Rosa is a Principal Naval Architect with over ten years experience in the industry. Her principal responsibilities include project management and providing advice on ships’ stability and watertight integrity, safety and general design. She also oversees and approves calculations and is responsible for managing and executing stability analysis and surveys on all types of floating structures.
Rosa provided onsite shipyard supervision services throughout the build of the RRS Sir David Attenborough for the British Antarctic Survey. Her role also included conducting plan approval, checking of drawings, documents and calculations for compliance with the owner’s specification.
What attracted you to the Maritime world?
I wasn’t particularly sure about what career path to take, but I knew it had to be linked to science. I come from a city heavily linked to the navy, home to various shipyards and to a university that teaches a naval architecture degree. Going into engineering was a logical choice for me rather than a calling, but it has allowed me to fulfil some life goals such as being independent and constantly grow, both professionally and personally.
In your maritime career, what is your proudest moment/achievement?
Every project has its challenges, even those that look like simple ones. We design or oversee design concepts for projects that when built, may stay around beyond the span of our career. In that context, I regard having been part of a team that oversaw the build of RRS Sir David Attenborough as one of my biggest career achievements.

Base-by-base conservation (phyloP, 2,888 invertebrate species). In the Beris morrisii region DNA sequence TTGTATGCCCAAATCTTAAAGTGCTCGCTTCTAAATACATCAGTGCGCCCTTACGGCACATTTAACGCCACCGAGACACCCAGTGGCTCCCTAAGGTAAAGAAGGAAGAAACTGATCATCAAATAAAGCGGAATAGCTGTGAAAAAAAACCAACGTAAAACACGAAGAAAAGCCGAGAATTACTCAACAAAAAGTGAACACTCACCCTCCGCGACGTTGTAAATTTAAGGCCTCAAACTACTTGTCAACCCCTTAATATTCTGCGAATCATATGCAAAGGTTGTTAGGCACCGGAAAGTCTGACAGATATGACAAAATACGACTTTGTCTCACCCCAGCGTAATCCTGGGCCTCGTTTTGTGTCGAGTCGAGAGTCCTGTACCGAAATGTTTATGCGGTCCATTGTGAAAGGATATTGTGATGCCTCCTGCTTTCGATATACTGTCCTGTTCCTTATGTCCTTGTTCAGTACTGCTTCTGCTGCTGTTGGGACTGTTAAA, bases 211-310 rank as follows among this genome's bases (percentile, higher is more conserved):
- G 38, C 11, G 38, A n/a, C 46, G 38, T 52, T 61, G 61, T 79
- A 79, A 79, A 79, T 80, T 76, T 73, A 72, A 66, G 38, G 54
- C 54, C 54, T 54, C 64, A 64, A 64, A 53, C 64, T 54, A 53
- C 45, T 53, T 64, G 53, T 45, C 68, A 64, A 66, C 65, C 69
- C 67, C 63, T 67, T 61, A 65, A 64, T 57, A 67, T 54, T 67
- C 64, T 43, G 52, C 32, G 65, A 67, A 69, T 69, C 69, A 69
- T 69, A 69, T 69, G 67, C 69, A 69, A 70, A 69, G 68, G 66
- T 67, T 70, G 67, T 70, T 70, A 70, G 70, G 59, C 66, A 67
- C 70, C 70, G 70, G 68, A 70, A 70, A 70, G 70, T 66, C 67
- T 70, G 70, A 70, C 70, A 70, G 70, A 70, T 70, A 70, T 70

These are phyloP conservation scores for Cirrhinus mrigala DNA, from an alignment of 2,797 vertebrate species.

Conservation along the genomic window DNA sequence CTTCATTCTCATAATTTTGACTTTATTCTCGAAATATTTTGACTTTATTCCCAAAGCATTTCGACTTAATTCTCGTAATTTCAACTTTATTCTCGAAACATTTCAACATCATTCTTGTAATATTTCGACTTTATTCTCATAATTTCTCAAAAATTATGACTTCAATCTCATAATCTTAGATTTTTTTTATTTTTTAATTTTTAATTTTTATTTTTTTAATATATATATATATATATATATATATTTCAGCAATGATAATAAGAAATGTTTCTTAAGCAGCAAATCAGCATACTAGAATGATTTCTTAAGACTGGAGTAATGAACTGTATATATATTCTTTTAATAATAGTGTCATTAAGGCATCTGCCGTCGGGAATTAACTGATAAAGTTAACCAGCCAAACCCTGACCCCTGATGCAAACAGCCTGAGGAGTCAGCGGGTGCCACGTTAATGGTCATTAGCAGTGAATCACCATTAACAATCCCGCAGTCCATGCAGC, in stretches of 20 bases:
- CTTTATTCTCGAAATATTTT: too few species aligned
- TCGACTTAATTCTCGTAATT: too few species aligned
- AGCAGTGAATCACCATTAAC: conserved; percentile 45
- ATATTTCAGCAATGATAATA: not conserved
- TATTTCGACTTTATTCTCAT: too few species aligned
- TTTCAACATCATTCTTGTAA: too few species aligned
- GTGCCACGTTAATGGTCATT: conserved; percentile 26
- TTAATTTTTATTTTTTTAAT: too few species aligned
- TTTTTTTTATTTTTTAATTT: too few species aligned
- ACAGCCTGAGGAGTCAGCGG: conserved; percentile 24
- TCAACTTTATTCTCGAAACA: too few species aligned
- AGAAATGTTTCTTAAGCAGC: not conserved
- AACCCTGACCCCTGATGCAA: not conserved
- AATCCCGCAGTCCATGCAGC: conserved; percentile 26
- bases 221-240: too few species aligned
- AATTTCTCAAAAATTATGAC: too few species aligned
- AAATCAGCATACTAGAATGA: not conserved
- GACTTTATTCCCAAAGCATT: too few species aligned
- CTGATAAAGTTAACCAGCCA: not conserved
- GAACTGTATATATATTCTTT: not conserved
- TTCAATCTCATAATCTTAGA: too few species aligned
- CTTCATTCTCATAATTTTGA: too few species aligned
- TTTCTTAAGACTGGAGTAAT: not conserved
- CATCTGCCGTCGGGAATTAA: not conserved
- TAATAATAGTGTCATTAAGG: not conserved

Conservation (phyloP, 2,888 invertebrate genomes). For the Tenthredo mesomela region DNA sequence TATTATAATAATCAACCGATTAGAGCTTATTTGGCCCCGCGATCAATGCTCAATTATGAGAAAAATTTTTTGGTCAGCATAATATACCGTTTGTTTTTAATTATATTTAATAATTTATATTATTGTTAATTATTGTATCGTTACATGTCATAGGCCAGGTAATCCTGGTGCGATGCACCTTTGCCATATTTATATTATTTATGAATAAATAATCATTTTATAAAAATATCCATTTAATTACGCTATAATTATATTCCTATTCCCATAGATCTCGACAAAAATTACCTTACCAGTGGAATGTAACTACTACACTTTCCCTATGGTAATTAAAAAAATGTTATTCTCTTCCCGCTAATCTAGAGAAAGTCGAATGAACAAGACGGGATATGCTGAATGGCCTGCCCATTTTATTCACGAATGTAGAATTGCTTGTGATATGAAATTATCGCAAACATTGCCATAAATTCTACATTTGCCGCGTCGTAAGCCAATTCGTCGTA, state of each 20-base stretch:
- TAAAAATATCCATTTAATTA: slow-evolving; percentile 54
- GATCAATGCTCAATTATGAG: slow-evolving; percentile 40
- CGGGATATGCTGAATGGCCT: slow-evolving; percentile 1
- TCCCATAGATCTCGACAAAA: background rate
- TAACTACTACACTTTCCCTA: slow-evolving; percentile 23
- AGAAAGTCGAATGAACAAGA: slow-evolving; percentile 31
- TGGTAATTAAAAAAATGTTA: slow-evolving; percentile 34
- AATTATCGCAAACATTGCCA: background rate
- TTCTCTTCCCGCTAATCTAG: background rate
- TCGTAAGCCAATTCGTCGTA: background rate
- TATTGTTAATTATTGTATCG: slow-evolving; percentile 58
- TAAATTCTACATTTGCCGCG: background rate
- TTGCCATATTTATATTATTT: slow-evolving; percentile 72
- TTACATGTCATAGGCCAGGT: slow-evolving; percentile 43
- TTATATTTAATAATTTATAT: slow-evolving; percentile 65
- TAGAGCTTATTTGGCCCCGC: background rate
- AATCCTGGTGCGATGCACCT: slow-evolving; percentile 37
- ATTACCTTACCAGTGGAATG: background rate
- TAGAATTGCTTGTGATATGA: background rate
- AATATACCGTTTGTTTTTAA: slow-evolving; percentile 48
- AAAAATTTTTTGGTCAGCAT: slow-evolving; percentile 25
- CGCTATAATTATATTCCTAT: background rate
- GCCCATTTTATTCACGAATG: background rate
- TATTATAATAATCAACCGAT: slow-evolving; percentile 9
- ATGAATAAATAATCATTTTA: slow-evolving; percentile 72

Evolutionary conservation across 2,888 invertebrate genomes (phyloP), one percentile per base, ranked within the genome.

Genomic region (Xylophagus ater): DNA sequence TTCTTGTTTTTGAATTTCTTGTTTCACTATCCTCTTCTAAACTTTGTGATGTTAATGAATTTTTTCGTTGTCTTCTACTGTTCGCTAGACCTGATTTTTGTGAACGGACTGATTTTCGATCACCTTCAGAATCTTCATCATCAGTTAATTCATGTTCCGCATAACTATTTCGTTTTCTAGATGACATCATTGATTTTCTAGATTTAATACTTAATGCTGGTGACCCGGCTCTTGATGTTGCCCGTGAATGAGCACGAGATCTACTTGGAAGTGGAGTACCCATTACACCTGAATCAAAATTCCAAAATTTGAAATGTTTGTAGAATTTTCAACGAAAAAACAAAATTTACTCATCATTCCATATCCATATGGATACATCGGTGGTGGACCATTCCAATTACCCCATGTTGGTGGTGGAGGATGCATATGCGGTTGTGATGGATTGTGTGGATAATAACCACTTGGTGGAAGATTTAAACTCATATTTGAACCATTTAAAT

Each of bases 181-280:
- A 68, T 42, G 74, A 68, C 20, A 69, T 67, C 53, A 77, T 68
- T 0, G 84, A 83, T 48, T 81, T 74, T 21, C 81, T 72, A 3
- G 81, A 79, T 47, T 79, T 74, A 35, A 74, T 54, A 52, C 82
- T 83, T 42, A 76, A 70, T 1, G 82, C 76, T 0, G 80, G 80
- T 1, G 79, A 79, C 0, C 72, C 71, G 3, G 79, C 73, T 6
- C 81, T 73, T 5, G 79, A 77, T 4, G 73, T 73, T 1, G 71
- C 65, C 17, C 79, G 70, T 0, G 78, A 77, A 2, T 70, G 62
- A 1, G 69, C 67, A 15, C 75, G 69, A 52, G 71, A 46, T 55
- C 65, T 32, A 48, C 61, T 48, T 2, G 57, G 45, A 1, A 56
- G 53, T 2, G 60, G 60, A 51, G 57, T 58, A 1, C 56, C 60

What guided you towards this path?
I took part in a exchange programme abroad when in university and I benefitted from exposure to a more practical and design industry linked educational approach than the one I had experienced so far as a student. Soon after I started my working life, I realised I wanted to work closer on the design side. I came to the UK, had a job interview for Hart Fenton & Co., owned by Houlder at the time, and that was it.
What is the biggest misconception about your job?
The job title sounds very glamorous, especially when getting to the part of talking about travelling to exotic places for surveys. It is often not realised the level of management, effort and co-ordination involved in gathering information on board or around any floating object…not a pleasure trip!
What is the most exciting part of your day-to-day job?
Surprisingly, taking part in meetings. There is always awareness or something useful to take away when listening to other people share their thoughts. I enjoy the technical check as well, especially if linked to safety. I find thinking of all the possibilities exciting and challenging.
What would you say to young females thinking about any career across the maritime industry?
I would say go for it. It may not be the easiest path but it is an exciting one. There are moments where you will feel some despair in an industry that is still very much male dominated, we all have at some point, but keep your focus, know your worth and help educate and support those around you. Being part of a team that does not regard gender as a defining characteristic to set and achieve professional goals is what the norm should be for all of us.